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What are rodents?

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Rodents are mammals distinguished by their continuously growing incisors, which they use for gnawing through various materials, including wood and food packaging, and for self-defense. This adaptation allows them to thrive in diverse environments by accessing food sources and creating shelters. While many rodents primarily consume seeds and plants, certain species have more varied diets that include fruits, insects, and even small animals.

These creatures are predominantly nocturnal, meaning they are most active during the night. Their nocturnal habits, combined with their tendency to seek out human habitats for food and shelter, make them significant pests. Rodents are vectors for numerous diseases, such as salmonella and tuberculosis, which they spread by contaminating food and surfaces with their droppings, urine, and saliva. This contamination poses a serious health risk to humans, especially in areas where food is stored or prepared.

In addition to health concerns, rodents cause substantial structural damage. Their incessant gnawing can weaken buildings, damage electrical wiring—potentially causing fires—and ruin insulation. Their burrowing habits can undermine foundations and create entry points for other pests.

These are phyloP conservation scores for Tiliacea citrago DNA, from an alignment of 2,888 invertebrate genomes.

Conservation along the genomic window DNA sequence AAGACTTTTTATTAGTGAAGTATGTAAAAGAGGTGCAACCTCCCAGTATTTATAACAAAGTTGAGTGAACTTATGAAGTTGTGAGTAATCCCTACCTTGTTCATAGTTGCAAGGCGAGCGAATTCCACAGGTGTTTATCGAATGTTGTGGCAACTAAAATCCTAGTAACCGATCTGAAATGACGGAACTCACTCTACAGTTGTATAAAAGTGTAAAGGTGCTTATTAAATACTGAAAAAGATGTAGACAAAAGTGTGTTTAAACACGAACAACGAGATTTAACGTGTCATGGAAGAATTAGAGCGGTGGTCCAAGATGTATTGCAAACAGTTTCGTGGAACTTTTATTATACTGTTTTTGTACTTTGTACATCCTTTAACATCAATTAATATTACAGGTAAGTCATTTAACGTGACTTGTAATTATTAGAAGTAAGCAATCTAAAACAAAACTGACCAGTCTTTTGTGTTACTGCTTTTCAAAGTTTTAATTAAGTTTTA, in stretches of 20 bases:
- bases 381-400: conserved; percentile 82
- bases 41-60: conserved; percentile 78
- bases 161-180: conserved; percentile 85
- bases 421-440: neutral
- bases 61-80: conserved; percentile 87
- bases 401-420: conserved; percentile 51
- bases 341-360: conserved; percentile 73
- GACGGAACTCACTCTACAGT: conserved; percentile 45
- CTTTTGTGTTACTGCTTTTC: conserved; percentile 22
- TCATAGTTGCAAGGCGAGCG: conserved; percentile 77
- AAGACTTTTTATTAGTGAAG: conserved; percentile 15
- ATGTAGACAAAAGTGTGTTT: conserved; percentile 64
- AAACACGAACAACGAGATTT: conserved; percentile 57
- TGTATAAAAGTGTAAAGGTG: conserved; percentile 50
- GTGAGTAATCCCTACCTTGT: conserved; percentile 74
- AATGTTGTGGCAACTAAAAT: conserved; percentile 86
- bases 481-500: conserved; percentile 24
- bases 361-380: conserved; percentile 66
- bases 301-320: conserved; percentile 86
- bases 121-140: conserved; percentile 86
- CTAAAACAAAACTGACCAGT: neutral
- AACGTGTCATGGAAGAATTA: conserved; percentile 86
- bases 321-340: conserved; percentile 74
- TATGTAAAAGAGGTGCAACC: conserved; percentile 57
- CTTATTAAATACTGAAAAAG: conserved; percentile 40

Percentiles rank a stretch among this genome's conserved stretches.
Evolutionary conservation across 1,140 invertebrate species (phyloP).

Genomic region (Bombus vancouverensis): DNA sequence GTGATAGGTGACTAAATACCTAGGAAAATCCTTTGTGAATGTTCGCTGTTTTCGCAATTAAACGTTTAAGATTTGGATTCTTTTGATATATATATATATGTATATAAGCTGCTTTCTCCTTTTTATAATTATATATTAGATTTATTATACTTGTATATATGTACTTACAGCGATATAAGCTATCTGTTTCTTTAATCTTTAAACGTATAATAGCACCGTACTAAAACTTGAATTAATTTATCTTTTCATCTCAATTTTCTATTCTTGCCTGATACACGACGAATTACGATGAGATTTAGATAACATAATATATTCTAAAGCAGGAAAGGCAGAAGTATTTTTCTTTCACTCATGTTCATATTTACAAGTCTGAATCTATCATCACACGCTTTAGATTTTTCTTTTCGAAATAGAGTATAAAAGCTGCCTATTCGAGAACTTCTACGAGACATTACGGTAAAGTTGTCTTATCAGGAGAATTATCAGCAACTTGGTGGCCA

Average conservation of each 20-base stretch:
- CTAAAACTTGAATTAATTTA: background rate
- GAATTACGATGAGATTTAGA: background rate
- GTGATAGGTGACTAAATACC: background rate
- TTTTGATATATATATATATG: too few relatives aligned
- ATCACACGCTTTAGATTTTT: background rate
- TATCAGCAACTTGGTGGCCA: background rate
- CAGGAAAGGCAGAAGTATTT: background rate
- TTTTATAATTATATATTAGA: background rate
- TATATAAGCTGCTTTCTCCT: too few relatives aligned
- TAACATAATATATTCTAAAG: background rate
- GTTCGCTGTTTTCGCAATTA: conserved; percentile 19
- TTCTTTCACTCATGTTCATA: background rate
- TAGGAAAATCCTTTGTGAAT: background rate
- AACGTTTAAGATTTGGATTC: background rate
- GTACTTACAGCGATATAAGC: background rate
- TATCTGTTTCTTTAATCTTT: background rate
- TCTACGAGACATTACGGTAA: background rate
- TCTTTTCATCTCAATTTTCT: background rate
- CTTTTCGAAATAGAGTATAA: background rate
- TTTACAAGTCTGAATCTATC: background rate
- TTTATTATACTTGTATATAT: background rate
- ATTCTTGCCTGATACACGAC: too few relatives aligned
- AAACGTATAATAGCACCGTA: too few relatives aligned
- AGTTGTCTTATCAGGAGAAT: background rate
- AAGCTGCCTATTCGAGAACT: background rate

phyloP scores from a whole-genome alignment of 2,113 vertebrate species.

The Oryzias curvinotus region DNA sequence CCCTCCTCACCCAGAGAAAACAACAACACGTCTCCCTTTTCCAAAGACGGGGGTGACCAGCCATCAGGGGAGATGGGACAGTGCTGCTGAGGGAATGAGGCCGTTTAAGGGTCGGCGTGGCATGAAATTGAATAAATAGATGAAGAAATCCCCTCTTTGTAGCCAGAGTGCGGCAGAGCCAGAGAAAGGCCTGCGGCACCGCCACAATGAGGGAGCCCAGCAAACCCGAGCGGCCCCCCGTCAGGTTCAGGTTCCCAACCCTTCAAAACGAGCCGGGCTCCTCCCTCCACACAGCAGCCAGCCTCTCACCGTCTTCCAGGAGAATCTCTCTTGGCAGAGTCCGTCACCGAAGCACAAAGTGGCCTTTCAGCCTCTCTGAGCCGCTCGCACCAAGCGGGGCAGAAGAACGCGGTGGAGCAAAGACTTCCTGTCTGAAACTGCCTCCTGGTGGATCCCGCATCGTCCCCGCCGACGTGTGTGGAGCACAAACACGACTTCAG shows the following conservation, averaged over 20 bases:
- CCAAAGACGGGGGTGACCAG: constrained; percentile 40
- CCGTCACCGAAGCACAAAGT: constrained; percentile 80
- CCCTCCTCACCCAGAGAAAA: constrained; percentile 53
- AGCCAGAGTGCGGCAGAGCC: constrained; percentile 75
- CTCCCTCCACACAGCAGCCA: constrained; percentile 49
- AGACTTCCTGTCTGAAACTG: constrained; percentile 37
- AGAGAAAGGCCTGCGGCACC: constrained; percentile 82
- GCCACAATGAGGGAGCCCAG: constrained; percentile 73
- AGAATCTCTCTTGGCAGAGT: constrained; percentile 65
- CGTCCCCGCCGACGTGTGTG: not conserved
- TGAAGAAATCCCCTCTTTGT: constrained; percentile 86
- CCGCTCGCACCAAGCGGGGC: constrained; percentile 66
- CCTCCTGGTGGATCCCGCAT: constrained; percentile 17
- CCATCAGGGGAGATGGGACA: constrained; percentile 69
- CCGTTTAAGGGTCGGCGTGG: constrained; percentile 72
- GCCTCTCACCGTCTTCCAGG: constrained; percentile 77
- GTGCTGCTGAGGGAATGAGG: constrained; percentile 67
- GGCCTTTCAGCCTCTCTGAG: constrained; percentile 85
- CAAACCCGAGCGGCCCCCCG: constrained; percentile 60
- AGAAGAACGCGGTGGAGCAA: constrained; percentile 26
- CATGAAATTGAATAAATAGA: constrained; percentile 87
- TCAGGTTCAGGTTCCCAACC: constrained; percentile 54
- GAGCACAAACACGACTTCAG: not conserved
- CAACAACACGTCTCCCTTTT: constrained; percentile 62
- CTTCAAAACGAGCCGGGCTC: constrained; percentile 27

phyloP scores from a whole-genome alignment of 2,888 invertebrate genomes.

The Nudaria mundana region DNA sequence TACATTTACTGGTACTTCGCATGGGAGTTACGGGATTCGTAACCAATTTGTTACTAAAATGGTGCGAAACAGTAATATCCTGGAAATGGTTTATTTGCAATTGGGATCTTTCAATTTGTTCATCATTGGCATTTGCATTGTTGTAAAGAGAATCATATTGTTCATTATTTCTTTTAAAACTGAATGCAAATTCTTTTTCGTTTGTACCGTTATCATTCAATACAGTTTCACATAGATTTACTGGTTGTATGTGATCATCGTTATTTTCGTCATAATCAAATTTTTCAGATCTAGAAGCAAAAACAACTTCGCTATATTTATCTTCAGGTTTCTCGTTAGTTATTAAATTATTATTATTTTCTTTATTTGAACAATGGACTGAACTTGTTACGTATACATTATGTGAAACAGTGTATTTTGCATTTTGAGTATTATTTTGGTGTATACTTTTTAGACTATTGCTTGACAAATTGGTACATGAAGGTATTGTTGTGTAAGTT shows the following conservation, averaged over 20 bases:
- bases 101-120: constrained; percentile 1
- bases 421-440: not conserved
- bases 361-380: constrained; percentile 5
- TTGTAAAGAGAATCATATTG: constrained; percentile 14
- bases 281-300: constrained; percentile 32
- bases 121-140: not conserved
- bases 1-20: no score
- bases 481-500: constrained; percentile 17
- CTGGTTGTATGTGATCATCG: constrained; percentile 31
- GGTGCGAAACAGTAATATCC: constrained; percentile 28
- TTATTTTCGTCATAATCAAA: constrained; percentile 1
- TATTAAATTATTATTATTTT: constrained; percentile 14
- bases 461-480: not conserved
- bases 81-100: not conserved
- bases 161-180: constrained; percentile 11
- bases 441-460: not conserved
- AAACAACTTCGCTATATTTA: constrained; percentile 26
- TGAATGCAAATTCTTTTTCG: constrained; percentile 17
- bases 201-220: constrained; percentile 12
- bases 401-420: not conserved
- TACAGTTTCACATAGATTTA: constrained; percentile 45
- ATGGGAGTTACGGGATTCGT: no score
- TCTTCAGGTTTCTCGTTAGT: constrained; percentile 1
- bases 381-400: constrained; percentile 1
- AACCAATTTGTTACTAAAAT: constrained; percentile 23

The rodent family includes both mice and rats, each with distinct characteristics and behaviors. Mice are smaller and more commonly found indoors. They typically measure 5 to 8 inches in length, including their tails, and weigh up to 1 ounce. Mice have a relatively short lifespan of up to 18 months but are prolific breeders. A single female can produce between 36 to 192 offspring annually, leading to rapid population growth if left unchecked. Their small size allows them to squeeze through tiny openings, making them adept at infiltrating homes and other buildings.

Effective rodent control involves a combination of preventive measures, such as sealing entry points, maintaining cleanliness to reduce food sources, and using traps and baits to reduce existing populations. Regular inspections and prompt action at the first signs of infestation are crucial to preventing the extensive damage and health risks associated with these persistent pests.

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